Magic mushrooms, MDMA and Ketamine may help us to treat depression in the future.
Clinical major depression is a mental health condition that effects around 350 million people worldwide. Depression leaves its victims with overwhelming sadness, loss of hope, and unfortunately drives some to commit suicide.
Thankfully, over the past decade countless research has been conducted to help treat this debilitating mood disorder, and there has been a lot of progress in terms of treatment with traditional psychotherapy and antidepressant medications.
Now, however, there are some alternative treatments being explored by academic and medical communities across the globe. These methods involve the controversial use of recreational drugs. Courtesy of online health magazine, NetDoctor, here are a few of the most surprising “party” drugs that have been proven to help alleviate the symptoms of major depression:
More commonly referred to as “Special K”, this illicit drug renders its users into a dissociative state when consumed, and is frequently used as an anesthetic when treating animals.
When dosed properly, however, ketamine has been shown to have rapid antidepressant effects. Several clinical trials were conducted at the Warneford hospital in the UK (which is the only approved Ketamine treatment center in that area). Professor Celia Morgan from Exeter University, who has studied Ketamines antidepressant properties, had this to say on the results:
“Ketamine has been shown in several clinical trials to have rapid antidepressant effects, peaking at around two days, and lasting, in some cases, up to two weeks in treatment-resistant depression [those who don’t respond to conventional antidepressant treatments].”
Additional studies have revealed that the cause of ketamines antidepressant effects may have to do with it helping growing synapses in the brain, which in turn helps new connections be made between cells more easily, overshadowing any unbalance depression may cause.
MDMA, or ecstasy / molly, is a top party drug, and causes extreme euphoria and mild psychedelia in its consumers. These effects of MDMA, when used properly, are a bit similar to regular antidepressants, may help those who suffer from depression to displace their negative emotions for a longer period of time.
“The theory behind the idea,” Celia comments, “is that allowing people to experience the euphoria and reduction in self criticism that occurs under MDMA might mean that these experiences can be carried over into normal life when not under the influence of the drug.”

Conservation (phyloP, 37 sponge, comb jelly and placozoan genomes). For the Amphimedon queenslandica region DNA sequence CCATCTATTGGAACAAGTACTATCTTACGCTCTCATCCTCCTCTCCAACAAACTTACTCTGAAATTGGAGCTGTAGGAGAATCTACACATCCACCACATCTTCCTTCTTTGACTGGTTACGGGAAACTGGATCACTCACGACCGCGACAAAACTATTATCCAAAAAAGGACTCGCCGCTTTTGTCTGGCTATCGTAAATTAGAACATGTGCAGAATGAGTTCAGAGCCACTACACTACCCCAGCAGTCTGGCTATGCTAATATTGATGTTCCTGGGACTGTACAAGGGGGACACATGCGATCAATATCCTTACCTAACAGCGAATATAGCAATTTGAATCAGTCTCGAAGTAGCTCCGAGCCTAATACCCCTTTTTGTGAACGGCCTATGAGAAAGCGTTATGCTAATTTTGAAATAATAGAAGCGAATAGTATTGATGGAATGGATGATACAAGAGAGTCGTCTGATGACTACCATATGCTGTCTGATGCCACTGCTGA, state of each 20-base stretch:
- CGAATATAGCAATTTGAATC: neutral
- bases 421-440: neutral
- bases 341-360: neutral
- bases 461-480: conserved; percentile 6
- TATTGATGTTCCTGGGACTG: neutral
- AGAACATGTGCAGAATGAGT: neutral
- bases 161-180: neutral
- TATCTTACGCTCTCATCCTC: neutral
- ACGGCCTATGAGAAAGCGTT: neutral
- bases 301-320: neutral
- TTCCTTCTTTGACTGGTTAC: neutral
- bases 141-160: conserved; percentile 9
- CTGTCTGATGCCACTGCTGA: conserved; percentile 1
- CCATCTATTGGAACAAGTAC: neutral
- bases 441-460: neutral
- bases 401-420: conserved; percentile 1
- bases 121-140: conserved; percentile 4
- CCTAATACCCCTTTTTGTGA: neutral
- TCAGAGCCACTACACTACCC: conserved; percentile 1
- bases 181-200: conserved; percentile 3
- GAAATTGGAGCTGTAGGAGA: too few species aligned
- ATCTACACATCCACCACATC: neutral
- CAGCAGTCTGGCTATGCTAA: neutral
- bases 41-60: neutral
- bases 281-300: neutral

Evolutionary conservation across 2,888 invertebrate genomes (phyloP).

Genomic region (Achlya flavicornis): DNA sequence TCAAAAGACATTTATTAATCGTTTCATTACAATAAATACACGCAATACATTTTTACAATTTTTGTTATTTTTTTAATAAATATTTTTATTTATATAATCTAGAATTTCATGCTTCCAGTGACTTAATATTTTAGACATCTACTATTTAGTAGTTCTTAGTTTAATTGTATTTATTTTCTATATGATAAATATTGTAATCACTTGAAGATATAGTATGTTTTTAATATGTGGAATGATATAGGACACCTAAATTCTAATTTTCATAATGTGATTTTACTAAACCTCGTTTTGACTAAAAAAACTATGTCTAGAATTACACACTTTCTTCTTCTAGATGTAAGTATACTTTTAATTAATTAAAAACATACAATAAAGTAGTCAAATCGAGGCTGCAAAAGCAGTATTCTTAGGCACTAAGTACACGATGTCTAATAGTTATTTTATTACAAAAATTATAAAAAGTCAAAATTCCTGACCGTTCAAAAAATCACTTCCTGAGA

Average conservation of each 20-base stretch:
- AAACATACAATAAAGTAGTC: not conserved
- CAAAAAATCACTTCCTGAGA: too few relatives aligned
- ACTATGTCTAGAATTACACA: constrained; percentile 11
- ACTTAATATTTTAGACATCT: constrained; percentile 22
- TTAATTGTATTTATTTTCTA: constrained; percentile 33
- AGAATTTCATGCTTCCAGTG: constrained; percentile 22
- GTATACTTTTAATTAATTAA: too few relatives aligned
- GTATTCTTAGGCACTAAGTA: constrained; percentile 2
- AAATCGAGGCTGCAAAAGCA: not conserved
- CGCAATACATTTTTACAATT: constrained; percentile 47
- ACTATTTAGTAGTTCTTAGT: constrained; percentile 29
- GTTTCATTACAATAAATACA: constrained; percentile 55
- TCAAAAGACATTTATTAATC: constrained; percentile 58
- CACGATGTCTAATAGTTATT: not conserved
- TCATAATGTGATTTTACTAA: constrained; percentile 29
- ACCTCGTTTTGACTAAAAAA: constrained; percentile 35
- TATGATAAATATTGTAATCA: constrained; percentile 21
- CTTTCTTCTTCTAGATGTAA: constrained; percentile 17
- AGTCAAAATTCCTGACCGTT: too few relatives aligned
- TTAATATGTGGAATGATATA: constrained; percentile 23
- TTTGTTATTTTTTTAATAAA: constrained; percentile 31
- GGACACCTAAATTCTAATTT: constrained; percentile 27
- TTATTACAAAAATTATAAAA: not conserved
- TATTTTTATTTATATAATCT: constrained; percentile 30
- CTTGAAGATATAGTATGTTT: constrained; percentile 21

However, since MDMA is known for it’s “come down” effect, where the user experiences days or even weeks of extreme lows after taking the drug, more research needs to be done before this can be used as an official treatment for clinical mood disorders.
“More evidence is needed for the use of MDMA in depression.” Celia continues,“Indeed, some studies have suggested that in the days following MDMA use, recreational drug users experience a mid-week low, which might be problematic for its widespread use in this context.”
3. Magic Mushrooms
“Shrooms” have been widely known for their hallucinogenic and euphoric properties. It’s active ingredient is psilocybin, and they have been cited for a while by experts as a method worth investigating when treating depression.
When psyilocybin is ingested, it reduces blood flow to certain areas of the brain, allowing a more free pathways for emotions to run through. This can free the trap of negative thoughts in those suffering from extreme sadness, and assist in allowing more varied, positive emotions run in their place.
A group of researchers at Johns Hopkins University tested this theory. In this trial they provided medically dosed psyilocybin to cancer patients, who were also affected by extreme depression/anxiety as a result of their diagnosis and treatment.
This was a randomized, double-blined trial, and of the 51 total participants, 92% reported a drop in their typical depression and anxiety symptoms. Of the 92%, 79% followed up to report that the effect lasted over six months.
So what do you think ? Do you believe recreational drugs could have a place in treating depression and other mood disorders?